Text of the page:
July #1: NO PLACE

Alexis has been on some weird Wes Anderson odyssey with his best friend in Croatia this week, but he kindly found the time to write an update on the work he’s been doing on BOOK OF HOURS before then. Take it away, AK-from-the-past!

Last time, we shared this image. This week, we’re going to talk about it. Some spoilers follow, including a couple of possible ending spoilers, so skip ahead to the cat pic if you’d rather not see ’em.

There are nine Wisdoms in BOOK OF HOURS which a librarian (or any other scholar) can pursue. Each of these is associated with three of the traditional Secret Histories aspects, and nine skills. Some of these skills are more familiar than others; nearly every skill appears in more than one Wisdom line. The unnamed Wisdom of Edge, Lantern and Winter above includes the skills of Ouranoscopy, Snow Stories, Serpents & Venoms and Sacra Limiae. Ouranoscopy and Sacra Limiae are also relevant to the Horomachistry Wisdom, and Serpents & Venoms is also of interest to skolekosophists.

You’ll notice there’s overlap between the interests of scholars and adepts, but they tend to do different kinds of things, in the same way that good scholars of game design are not necessarily (honestly, not often) good game designers, and vice versa. Different things can be true about the same thing you look at in a different way, especially if those truths don’t conflict. We’ll come back to that.

How do you advance a Wisdom? In an earlier design draft, you found Insights for the relevant Wisdom in books, and you plugged those into the Wisdom tree, which in turn spat out related skills. This is roughly the way a lot of skill trees in games worked, but in a game about knowledge, it seemed rather backwards. If you read a book on the history of fifteenth century Armenia, you’d learn more general things about History, but you wouldn’t get a History insight which you could plug into a notional Wisdom tree which would spit out a skill relating to the history of twelfth century France.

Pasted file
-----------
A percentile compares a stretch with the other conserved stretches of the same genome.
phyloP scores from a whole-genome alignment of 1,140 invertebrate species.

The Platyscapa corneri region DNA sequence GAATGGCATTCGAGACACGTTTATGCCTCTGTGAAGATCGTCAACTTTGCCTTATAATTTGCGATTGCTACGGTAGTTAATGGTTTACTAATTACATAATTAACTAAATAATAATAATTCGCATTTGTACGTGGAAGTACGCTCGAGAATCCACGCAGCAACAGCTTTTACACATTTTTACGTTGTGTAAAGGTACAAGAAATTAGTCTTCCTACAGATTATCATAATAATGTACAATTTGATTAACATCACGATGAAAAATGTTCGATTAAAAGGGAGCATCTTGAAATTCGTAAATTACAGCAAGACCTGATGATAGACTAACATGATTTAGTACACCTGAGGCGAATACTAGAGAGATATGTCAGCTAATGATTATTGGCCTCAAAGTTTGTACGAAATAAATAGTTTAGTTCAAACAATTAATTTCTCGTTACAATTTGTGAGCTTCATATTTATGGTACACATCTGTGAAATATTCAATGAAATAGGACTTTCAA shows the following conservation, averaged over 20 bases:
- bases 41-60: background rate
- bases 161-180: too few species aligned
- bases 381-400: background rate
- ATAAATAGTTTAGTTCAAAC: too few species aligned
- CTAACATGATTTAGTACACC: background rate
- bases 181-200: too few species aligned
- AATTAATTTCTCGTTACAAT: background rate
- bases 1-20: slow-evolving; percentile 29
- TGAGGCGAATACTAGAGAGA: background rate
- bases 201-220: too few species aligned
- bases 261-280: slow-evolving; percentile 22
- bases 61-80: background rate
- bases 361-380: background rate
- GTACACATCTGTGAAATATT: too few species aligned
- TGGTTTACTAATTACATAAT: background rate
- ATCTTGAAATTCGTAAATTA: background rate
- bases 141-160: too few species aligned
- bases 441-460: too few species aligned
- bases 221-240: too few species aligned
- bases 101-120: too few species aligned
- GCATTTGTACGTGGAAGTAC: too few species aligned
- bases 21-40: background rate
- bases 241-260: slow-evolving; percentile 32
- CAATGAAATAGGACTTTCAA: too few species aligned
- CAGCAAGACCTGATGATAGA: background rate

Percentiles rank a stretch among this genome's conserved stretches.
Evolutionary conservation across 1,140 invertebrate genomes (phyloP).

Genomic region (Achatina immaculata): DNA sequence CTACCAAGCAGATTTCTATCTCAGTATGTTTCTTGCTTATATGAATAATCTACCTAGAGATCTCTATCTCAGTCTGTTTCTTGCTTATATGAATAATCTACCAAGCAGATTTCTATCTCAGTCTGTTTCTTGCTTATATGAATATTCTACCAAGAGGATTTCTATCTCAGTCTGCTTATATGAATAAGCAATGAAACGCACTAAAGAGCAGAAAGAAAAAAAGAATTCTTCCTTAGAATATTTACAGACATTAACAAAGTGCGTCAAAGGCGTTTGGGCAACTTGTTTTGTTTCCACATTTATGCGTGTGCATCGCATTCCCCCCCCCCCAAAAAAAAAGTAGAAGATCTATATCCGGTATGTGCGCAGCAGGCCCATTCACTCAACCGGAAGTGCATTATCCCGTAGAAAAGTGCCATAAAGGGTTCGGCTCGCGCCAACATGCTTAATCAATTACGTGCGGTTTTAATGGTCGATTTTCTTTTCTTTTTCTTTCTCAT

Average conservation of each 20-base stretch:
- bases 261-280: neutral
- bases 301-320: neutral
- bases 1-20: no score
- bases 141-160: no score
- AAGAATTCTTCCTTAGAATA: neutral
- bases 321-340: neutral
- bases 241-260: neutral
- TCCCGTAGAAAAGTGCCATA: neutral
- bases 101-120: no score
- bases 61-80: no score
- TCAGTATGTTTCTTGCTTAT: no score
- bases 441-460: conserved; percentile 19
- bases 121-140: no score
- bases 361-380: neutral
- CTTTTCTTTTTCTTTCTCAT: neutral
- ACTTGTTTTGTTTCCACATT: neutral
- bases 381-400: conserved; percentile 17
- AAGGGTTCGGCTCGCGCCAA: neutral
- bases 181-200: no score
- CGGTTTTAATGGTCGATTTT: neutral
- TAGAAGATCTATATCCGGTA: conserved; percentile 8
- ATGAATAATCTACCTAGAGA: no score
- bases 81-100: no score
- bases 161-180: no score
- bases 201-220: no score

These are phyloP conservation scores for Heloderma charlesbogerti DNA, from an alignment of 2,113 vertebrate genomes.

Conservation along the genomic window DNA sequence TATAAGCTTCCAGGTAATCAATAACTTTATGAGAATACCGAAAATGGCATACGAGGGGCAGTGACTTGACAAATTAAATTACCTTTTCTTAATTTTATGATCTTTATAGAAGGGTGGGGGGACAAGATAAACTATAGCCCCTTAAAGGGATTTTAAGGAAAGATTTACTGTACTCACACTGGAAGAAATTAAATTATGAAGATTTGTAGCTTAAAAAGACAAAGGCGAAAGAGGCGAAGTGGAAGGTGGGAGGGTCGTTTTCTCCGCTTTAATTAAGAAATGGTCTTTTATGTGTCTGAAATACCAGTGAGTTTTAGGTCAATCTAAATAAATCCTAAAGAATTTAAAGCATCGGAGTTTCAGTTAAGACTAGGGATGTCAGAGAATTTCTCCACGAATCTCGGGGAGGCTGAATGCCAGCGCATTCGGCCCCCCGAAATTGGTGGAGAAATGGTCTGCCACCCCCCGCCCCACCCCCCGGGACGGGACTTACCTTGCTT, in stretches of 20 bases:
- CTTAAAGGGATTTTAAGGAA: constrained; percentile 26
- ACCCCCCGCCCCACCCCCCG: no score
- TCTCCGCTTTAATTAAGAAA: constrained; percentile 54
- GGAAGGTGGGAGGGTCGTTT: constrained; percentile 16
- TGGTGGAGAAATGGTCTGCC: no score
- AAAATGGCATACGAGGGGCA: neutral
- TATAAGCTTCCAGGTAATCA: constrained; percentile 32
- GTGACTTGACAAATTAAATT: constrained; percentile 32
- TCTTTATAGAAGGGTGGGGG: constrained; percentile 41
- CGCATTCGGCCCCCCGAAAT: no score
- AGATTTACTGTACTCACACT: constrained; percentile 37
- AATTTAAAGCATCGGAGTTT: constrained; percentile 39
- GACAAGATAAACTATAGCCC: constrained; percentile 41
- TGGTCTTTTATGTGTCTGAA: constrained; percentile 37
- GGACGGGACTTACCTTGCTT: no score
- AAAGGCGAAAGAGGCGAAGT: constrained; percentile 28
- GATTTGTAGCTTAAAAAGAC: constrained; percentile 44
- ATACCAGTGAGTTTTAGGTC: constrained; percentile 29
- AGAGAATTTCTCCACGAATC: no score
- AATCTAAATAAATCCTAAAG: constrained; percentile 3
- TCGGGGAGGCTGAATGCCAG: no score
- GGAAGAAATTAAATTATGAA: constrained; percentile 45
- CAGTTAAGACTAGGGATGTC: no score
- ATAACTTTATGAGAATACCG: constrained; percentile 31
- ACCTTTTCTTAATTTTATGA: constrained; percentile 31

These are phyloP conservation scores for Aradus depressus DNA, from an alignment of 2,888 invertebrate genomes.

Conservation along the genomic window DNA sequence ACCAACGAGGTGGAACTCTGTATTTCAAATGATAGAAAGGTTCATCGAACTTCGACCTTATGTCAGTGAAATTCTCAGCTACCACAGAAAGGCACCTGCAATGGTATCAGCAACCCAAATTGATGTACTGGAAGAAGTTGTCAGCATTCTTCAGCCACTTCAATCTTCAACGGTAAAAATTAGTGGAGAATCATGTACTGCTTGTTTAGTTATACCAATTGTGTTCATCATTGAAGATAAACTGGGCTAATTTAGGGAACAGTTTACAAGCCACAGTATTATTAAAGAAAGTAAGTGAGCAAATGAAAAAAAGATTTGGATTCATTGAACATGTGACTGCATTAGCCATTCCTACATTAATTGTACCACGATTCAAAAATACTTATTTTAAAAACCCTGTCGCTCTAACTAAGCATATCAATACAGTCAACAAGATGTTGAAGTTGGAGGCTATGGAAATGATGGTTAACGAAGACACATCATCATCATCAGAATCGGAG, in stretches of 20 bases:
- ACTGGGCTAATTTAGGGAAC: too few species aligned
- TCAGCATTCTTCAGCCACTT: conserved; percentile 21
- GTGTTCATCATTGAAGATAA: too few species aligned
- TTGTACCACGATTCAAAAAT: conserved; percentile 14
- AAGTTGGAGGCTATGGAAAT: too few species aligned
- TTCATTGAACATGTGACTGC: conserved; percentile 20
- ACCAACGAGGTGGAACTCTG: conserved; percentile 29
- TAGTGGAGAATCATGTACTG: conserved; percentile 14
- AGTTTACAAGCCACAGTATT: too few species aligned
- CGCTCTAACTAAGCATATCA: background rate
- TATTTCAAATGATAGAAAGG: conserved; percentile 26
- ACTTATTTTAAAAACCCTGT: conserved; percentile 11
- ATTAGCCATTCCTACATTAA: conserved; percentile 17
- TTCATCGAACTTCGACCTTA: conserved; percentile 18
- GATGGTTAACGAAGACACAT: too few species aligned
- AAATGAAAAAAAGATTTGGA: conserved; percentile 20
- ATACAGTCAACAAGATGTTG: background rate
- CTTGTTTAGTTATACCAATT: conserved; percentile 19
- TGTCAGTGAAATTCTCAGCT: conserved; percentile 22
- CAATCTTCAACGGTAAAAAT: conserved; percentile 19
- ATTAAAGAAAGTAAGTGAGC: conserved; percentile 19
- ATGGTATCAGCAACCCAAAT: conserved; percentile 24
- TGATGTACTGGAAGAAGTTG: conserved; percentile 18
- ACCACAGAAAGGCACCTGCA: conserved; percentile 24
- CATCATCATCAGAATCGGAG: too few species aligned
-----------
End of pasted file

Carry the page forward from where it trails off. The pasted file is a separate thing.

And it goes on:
So now it works like this. You read a book about Ouranoscopy, and that improves your Ouranoscopy skill, and then you can present your Ouranoscopy skill card to the Wisdom map above, and say, O Map of Wisdom, behold that I know some Ouranoscopy. And lo the Wisdoms will answer, did you want to advance along the Horomachistry line, or were you looking to improve that other Wisdom? And you might answer, that other Wisdom, cos it’s something to do with Edge and Lantern and AK won’t tell me what it is yet but it sounds like a gas.

So why advance a Wisdom? Well, first, bragging rights. Who doesn’t want to be a skolekosophist (except those losers who don’t enjoy picking hungry worms out of their ears)? Second, attribute advances. There are two attributes – elements of the soul, usually – associated with each Wisdom. So fet (the part of you which dreams, the part you wear when you visit the Mansus, which of course as you know manifests just below the skin of your navel) is associated with Nyctodromy and Horomachistry, and you can choose to get an extra Fet card by levelling either of those up.